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High-tech grads still plenty of choices

by Deanna Wrenn

CORRESPONDENT

MORGANTOWN -- Dot.com businesses are folding. Technology stocks are down.

But upcoming graduates in high-tech fields aren't even breaking a sweat in their mortarboards. Despite the publicity of the dot.com boom and bust, there are still more jobs for people in computer-related fields than qualified people to fill them, officials say.

Tech grads who could find jobs in two days (before the recent turn for the worse in the field of technology) might take four days now, said George Trapp. He's head of West Virginia University's Lane Department of Computer Science and Electrical Engineering.

If they had 10 job offers before, they might see five now, he added.

"They can be very picky," Trapp said. "There are some people losing their jobs with dot.coms, but we're still way short in terms of people in computer science, electrical engineering, software and other fields. It's a good profession to be in right now."

The average information technology starting salary for a four-year graduate is around $50,000, Trapp said. Variables like the location of the job and experience can change that number, he added.

It could be that money that draws students to the field. At WVU, the number of incoming freshman in these programs is the highest it's ever been. For Trapp, the first computer science professor at the school in 1970, seeing such rapid growth is a reflection of the job market.

"It's been one heck of a change," he said. "We're struggling right now to teach all the students. Everybody's working harder than before -- it's fun and exciting."

For recent graduates who come in with an associate's degree, like that from the West Virginia Junior College, the job market is also healthy.

"The market has a huge demand for individuals with education, certification and hands-on experience," said Bernie McCourt, IT coordinator for West Virginia Junior College. The college has schools in Morgantown and Fairmont and is planning to open a branch in Bridgeport.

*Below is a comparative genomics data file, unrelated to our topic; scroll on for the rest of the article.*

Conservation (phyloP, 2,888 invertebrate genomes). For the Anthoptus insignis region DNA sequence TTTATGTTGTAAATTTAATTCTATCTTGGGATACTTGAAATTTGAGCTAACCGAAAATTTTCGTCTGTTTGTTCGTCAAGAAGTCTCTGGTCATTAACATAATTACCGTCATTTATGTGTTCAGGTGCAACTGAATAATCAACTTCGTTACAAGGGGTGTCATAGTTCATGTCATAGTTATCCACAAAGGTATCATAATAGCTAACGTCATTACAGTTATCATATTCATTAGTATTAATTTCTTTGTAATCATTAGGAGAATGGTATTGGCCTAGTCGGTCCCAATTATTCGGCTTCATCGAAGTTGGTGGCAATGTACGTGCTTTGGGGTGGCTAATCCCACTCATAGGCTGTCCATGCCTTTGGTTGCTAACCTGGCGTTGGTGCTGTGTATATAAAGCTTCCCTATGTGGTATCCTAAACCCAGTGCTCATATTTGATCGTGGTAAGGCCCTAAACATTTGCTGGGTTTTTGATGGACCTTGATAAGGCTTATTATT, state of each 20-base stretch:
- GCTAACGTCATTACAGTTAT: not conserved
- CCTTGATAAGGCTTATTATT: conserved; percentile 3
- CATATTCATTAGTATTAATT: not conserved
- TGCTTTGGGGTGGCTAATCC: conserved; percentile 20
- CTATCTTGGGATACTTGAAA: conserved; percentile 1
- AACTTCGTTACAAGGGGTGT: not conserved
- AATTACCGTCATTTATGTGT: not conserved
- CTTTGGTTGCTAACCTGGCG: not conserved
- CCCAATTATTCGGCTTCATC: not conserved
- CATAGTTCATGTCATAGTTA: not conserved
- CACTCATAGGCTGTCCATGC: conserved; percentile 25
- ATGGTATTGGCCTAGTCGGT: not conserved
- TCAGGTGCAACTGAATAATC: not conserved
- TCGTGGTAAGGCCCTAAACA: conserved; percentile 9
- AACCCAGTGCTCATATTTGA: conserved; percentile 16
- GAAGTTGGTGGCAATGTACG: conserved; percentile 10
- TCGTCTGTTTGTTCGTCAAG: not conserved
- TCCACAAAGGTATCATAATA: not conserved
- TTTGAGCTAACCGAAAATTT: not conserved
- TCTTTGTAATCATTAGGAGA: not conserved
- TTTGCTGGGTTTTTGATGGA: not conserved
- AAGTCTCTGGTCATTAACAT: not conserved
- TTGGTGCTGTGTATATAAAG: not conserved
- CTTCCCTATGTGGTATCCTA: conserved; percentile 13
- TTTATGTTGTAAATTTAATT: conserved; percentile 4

"The industry," he said, "is crying out for people like that."

For most graduates of the Junior College, the degree program will allow them a starting salary around $25,000 to $30,000, one student said. After experience in the field, they can increase their pay.

"I've got a wide-open door," said Reedsville's Jeremy Feather. He's a student in information technology and Internet technology who graduates in December. Feather hopes to eventually become a network administrator .

"The job market for IT right now is just out of this world," Feather said.

Students can move to places like Silicon Valley, Charlotte, Boston, Dallas, Washington, D.C., or other areas where high-tech businesses are booming. Or they can stay close to home -- an option tech grads from the state didn't always have.

"For a long time, people left West Virginia once they got their technical degrees," Trapp said. "But now there are jobs here, too."

Some West Virginia companies have even made an effort to regain those grads who moved away years ago.

"In the past, the state wasn't marketed in a tech-job type of way," said John Gaddis, a senior software engineer with the West Virginia High Tech Consortium Foundation.

"We're trying to get the area, and we're also trying to get those who have moved to come back with their experience."

A Web site run by the WVHTC Foundation, www.wvjobs.org, lists high-tech companies and posts graduates' resumes in hopes of connecting West Virginia grads with West Virginia jobs. Gaddis hopes that as the number of tech jobs expands, more and more students will stay in the area.

"We want to bring back people and keep new grads here," he said. "We have a lot of room to grow in this state."

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